"As can be seen from a comparison of Presiding Judge McCormick's dissent with the majority opinion on rehearing, appropriateness of which text to highlight, like beauty, is often in the eye of the beholder. In quoting Anderson, this opinion emphasizes `[a] finding is "clearly erroneous" when although there is evidence to support it, the reviewing court on the entire evidence is left with the definite and firm conviction that a mistake has been committed' because the Supreme Court referred to it as representing the foremost principle in understanding the phrase `clearly erroneous'. The dissent emphasizes `[i]f the district court's account of the evidence is plausible in light of the record viewed in its entirety, the [court of appeals] may not reverse [it even though convinced that had it been sitting as the trier of fact, it would weighed the evidence differently]....'" Op. at 727.

Judge Miller and the plurality have missed the point.[2] I accept wholeheartedly the requirement that the district court's findings must be supported by the record. My emphasis on the role of the trial court is used in conjunction with the role the appellate court plays in utilizing the "clearly erroneous" standard. What I reject is the notion that "clearly erroneous" means an appellate court reweighs the evidence based on a cold record and then substitutes its judgment for that of the trial court. The plurality opinion never comes to grips with the primary role the trial court plays in the workings of the "clearly erroneous" standard.

In Anderson v. Bessemer, 470 U.S. 564, 105 S. Ct. 1504, 84 L. Ed. 2d 518 (1985), Justice White, discussing the clearly erroneous standard, wrote that although the meaning of the phrase "clearly erroneous" was not immediately apparent, certain general principles governed an appellate court's power to overturn findings of a district court. A finding is clearly erroneous when, although there is evidence to support it, the reviewing court on the entire evidence is left with the definite and firm conviction that a mistake has been committed. See Anderson, 470 U.S. at 573, 105 S. Ct. at 1511; see also United States v. United States Gypsum Co., 333 U.S. 364, 68 S. Ct. 525, 92 L. Ed. 746 (1948). The "clearly erroneous" standard, however, does not entitle a reviewing court to reverse the trier of fact simply because it is convinced that it would have decided the case differently. A reviewing court must constantly have in mind that their function is not to decide factual issues de novo. If the district court's account of the evidence is plausible in light of the record viewed in its entirety, the appellate court may not reverse even if it would have weighed the evidence differently. Anderson, 470 U.S. at 573, 105 S. Ct. at 1511. See Zenith Radio Corp. v. Hazeltine Research, Inc., 395 U.S. 100, 123, 89 S. Ct. 1562, 1576-77, 23 L. Ed. 2d 129 (1969).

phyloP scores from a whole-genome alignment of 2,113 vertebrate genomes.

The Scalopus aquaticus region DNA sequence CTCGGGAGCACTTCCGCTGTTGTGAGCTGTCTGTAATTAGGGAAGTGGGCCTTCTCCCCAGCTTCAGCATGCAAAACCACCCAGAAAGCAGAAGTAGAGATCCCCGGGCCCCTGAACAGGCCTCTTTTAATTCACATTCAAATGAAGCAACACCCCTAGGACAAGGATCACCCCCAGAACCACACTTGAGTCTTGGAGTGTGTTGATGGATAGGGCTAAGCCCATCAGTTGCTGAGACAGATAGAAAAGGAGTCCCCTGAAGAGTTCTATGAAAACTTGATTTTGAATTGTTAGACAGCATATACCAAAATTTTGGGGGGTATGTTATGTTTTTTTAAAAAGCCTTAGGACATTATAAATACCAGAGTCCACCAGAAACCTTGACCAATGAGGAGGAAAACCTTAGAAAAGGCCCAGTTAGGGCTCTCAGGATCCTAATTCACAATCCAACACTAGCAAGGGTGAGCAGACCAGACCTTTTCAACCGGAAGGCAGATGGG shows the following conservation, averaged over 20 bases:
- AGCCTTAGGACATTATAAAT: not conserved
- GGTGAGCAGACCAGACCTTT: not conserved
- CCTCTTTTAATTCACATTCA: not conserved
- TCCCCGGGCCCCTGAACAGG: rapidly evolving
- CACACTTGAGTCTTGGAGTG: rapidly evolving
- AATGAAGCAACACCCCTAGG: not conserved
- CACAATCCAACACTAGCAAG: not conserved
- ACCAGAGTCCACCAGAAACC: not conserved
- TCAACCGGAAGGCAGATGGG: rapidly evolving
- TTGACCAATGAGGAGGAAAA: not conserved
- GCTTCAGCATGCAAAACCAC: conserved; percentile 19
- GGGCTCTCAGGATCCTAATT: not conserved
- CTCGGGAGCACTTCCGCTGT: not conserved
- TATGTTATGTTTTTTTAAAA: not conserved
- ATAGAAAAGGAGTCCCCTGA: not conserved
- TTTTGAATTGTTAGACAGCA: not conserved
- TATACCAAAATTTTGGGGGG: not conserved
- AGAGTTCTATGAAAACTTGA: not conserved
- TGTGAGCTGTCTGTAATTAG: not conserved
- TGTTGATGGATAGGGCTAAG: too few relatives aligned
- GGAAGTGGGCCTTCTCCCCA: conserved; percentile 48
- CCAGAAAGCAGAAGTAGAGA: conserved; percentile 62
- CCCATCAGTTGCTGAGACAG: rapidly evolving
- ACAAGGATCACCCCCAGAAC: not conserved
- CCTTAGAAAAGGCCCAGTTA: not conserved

Justice White continued his discussion by explaining the rationale behind the deference *744 paid to the trial judge's determinations:

"The rationale for deference to the original finder of fact is not limited to the superiority of the trial judge's position to make determinations of credibility. The trial judge's major role is the determination of fact, and with experience in fulfilling that role comes expertise. Duplication of the trial judge's efforts in the court of appeals would very likely contribute only negligibly to the accuracy of fact determination at a huge cost in diversion of judicial resources.... As the Court has stated in a different context, the trial on the merits should be `the "main event" ... rather than a "tryout on the road."' Wainwright v. Sykes, 433 U.S. 72, 90, 97 S. Ct. 2497 [2508] 53 L. Ed. 2d 594 (1977). For these reasons, review of factual findings under the clearly-erroneous standardwith its deference to the trier of factis the rule, not the exception." Anderson, 470 U.S. at 574-75, 105 S. Ct. at 1512 (emphasis added).

Finally, the Court noted that when factual determinations hinge on the credibility of witnesses even greater deference is accorded the trial court's findings. See Wainwright v. Witt, 469 U.S. 412, 105 S. Ct. 844, 83 L. Ed. 2d 841 (1985).[3] When a trial judge's finding is based on the credibility of witnesses, each of whom has told a coherent and facially plausible story that is not contradicted by extrinsic evidence, that finding, if not internally inconsistent, can virtually never be clear error. Anderson, 470 U.S. at 575, 105 S. Ct. at 1512.

In case there is any confusion over the plurality's lack of understanding of how the "clearly erroneous" standard is supposed to function let us examine the following passage from the plurality opinion.